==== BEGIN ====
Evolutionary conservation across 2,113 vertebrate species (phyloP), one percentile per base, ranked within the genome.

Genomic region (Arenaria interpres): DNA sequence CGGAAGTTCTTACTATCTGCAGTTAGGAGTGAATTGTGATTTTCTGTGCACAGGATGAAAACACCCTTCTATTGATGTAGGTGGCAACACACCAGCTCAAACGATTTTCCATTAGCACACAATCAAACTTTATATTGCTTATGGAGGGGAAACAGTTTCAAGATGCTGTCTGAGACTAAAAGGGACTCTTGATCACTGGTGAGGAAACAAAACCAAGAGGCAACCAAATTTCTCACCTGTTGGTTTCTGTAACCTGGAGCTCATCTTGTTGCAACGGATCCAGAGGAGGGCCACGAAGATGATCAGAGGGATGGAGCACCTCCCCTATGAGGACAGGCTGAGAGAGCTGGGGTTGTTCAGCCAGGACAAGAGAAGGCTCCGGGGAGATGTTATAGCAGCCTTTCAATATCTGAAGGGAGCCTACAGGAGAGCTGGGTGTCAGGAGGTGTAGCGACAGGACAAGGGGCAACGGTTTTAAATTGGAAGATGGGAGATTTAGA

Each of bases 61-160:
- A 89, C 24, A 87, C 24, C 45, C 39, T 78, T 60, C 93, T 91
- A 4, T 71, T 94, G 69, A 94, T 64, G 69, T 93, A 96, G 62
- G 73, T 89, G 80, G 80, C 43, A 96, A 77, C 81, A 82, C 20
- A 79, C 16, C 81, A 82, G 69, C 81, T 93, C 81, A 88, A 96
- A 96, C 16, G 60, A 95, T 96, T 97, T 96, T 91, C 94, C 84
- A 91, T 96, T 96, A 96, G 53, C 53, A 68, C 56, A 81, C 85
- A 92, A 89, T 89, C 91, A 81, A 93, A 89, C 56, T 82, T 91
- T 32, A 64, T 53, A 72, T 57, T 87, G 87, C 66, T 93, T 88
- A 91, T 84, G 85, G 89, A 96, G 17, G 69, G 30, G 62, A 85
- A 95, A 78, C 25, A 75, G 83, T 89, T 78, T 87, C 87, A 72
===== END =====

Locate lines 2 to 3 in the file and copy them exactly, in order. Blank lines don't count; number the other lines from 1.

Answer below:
Genomic region (Arenaria interpres): DNA sequence CGGAAGTTCTTACTATCTGCAGTTAGGAGTGAATTGTGATTTTCTGTGCACAGGATGAAAACACCCTTCTATTGATGTAGGTGGCAACACACCAGCTCAAACGATTTTCCATTAGCACACAATCAAACTTTATATTGCTTATGGAGGGGAAACAGTTTCAAGATGCTGTCTGAGACTAAAAGGGACTCTTGATCACTGGTGAGGAAACAAAACCAAGAGGCAACCAAATTTCTCACCTGTTGGTTTCTGTAACCTGGAGCTCATCTTGTTGCAACGGATCCAGAGGAGGGCCACGAAGATGATCAGAGGGATGGAGCACCTCCCCTATGAGGACAGGCTGAGAGAGCTGGGGTTGTTCAGCCAGGACAAGAGAAGGCTCCGGGGAGATGTTATAGCAGCCTTTCAATATCTGAAGGGAGCCTACAGGAGAGCTGGGTGTCAGGAGGTGTAGCGACAGGACAAGGGGCAACGGTTTTAAATTGGAAGATGGGAGATTTAGA

Each of bases 61-160: